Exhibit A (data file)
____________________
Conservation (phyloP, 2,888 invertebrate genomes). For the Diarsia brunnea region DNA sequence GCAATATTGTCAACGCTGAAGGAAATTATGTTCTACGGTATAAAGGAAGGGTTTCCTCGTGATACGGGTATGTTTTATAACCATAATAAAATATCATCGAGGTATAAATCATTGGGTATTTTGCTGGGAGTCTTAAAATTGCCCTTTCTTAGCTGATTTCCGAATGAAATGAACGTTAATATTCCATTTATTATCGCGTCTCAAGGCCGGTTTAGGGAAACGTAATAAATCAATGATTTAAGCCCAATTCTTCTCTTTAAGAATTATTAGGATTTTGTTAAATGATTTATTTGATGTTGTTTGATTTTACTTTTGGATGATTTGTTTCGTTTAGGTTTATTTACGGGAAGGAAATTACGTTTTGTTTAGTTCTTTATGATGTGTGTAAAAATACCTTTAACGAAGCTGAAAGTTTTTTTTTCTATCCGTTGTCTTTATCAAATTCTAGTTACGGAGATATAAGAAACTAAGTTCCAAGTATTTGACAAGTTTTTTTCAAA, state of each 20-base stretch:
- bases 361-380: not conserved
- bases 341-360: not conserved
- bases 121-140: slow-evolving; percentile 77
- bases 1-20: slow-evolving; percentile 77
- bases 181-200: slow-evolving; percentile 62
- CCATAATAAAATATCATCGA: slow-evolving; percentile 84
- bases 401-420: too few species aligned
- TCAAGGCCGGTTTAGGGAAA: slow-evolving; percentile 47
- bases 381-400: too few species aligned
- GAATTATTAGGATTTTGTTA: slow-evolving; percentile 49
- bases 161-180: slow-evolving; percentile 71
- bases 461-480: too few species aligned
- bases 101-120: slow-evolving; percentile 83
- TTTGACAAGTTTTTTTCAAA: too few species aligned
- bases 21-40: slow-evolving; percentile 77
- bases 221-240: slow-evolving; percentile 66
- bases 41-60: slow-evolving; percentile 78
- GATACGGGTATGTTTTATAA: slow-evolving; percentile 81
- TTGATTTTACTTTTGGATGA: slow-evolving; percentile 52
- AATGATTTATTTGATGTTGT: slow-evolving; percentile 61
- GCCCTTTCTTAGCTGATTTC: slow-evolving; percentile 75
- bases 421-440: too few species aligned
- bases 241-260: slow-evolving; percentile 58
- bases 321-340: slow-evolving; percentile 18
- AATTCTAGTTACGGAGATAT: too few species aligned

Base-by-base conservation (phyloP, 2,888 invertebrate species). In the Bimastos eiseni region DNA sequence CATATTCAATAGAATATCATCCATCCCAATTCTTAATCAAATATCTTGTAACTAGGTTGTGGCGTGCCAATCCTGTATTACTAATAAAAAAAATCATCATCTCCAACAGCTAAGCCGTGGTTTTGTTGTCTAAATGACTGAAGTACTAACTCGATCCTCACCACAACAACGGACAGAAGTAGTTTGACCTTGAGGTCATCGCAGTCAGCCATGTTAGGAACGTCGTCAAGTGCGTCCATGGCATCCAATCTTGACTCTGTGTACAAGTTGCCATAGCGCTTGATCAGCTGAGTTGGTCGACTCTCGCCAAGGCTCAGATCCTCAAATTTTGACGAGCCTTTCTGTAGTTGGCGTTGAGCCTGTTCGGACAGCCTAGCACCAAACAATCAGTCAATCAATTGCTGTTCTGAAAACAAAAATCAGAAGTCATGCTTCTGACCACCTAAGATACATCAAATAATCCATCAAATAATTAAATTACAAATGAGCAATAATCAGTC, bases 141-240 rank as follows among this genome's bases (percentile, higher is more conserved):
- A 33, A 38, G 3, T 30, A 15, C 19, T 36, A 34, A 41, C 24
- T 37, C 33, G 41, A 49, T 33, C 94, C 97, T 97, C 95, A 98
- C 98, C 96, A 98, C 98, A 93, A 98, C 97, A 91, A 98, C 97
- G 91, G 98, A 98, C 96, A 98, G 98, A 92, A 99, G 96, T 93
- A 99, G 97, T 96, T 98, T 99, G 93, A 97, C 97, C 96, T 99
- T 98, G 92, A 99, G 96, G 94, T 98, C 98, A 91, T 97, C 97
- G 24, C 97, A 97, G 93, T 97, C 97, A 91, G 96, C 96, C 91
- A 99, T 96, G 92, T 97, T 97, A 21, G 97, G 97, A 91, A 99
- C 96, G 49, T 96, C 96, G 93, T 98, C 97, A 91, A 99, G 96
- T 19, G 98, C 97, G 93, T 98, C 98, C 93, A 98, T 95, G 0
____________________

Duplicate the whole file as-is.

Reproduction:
Conservation (phyloP, 2,888 invertebrate genomes). For the Diarsia brunnea region DNA sequence GCAATATTGTCAACGCTGAAGGAAATTATGTTCTACGGTATAAAGGAAGGGTTTCCTCGTGATACGGGTATGTTTTATAACCATAATAAAATATCATCGAGGTATAAATCATTGGGTATTTTGCTGGGAGTCTTAAAATTGCCCTTTCTTAGCTGATTTCCGAATGAAATGAACGTTAATATTCCATTTATTATCGCGTCTCAAGGCCGGTTTAGGGAAACGTAATAAATCAATGATTTAAGCCCAATTCTTCTCTTTAAGAATTATTAGGATTTTGTTAAATGATTTATTTGATGTTGTTTGATTTTACTTTTGGATGATTTGTTTCGTTTAGGTTTATTTACGGGAAGGAAATTACGTTTTGTTTAGTTCTTTATGATGTGTGTAAAAATACCTTTAACGAAGCTGAAAGTTTTTTTTTCTATCCGTTGTCTTTATCAAATTCTAGTTACGGAGATATAAGAAACTAAGTTCCAAGTATTTGACAAGTTTTTTTCAAA, state of each 20-base stretch:
- bases 361-380: not conserved
- bases 341-360: not conserved
- bases 121-140: slow-evolving; percentile 77
- bases 1-20: slow-evolving; percentile 77
- bases 181-200: slow-evolving; percentile 62
- CCATAATAAAATATCATCGA: slow-evolving; percentile 84
- bases 401-420: too few species aligned
- TCAAGGCCGGTTTAGGGAAA: slow-evolving; percentile 47
- bases 381-400: too few species aligned
- GAATTATTAGGATTTTGTTA: slow-evolving; percentile 49
- bases 161-180: slow-evolving; percentile 71
- bases 461-480: too few species aligned
- bases 101-120: slow-evolving; percentile 83
- TTTGACAAGTTTTTTTCAAA: too few species aligned
- bases 21-40: slow-evolving; percentile 77
- bases 221-240: slow-evolving; percentile 66
- bases 41-60: slow-evolving; percentile 78
- GATACGGGTATGTTTTATAA: slow-evolving; percentile 81
- TTGATTTTACTTTTGGATGA: slow-evolving; percentile 52
- AATGATTTATTTGATGTTGT: slow-evolving; percentile 61
- GCCCTTTCTTAGCTGATTTC: slow-evolving; percentile 75
- bases 421-440: too few species aligned
- bases 241-260: slow-evolving; percentile 58
- bases 321-340: slow-evolving; percentile 18
- AATTCTAGTTACGGAGATAT: too few species aligned

Base-by-base conservation (phyloP, 2,888 invertebrate species). In the Bimastos eiseni region DNA sequence CATATTCAATAGAATATCATCCATCCCAATTCTTAATCAAATATCTTGTAACTAGGTTGTGGCGTGCCAATCCTGTATTACTAATAAAAAAAATCATCATCTCCAACAGCTAAGCCGTGGTTTTGTTGTCTAAATGACTGAAGTACTAACTCGATCCTCACCACAACAACGGACAGAAGTAGTTTGACCTTGAGGTCATCGCAGTCAGCCATGTTAGGAACGTCGTCAAGTGCGTCCATGGCATCCAATCTTGACTCTGTGTACAAGTTGCCATAGCGCTTGATCAGCTGAGTTGGTCGACTCTCGCCAAGGCTCAGATCCTCAAATTTTGACGAGCCTTTCTGTAGTTGGCGTTGAGCCTGTTCGGACAGCCTAGCACCAAACAATCAGTCAATCAATTGCTGTTCTGAAAACAAAAATCAGAAGTCATGCTTCTGACCACCTAAGATACATCAAATAATCCATCAAATAATTAAATTACAAATGAGCAATAATCAGTC, bases 141-240 rank as follows among this genome's bases (percentile, higher is more conserved):
- A 33, A 38, G 3, T 30, A 15, C 19, T 36, A 34, A 41, C 24
- T 37, C 33, G 41, A 49, T 33, C 94, C 97, T 97, C 95, A 98
- C 98, C 96, A 98, C 98, A 93, A 98, C 97, A 91, A 98, C 97
- G 91, G 98, A 98, C 96, A 98, G 98, A 92, A 99, G 96, T 93
- A 99, G 97, T 96, T 98, T 99, G 93, A 97, C 97, C 96, T 99
- T 98, G 92, A 99, G 96, G 94, T 98, C 98, A 91, T 97, C 97
- G 24, C 97, A 97, G 93, T 97, C 97, A 91, G 96, C 96, C 91
- A 99, T 96, G 92, T 97, T 97, A 21, G 97, G 97, A 91, A 99
- C 96, G 49, T 96, C 96, G 93, T 98, C 97, A 91, A 99, G 96
- T 19, G 98, C 97, G 93, T 98, C 98, C 93, A 98, T 95, G 0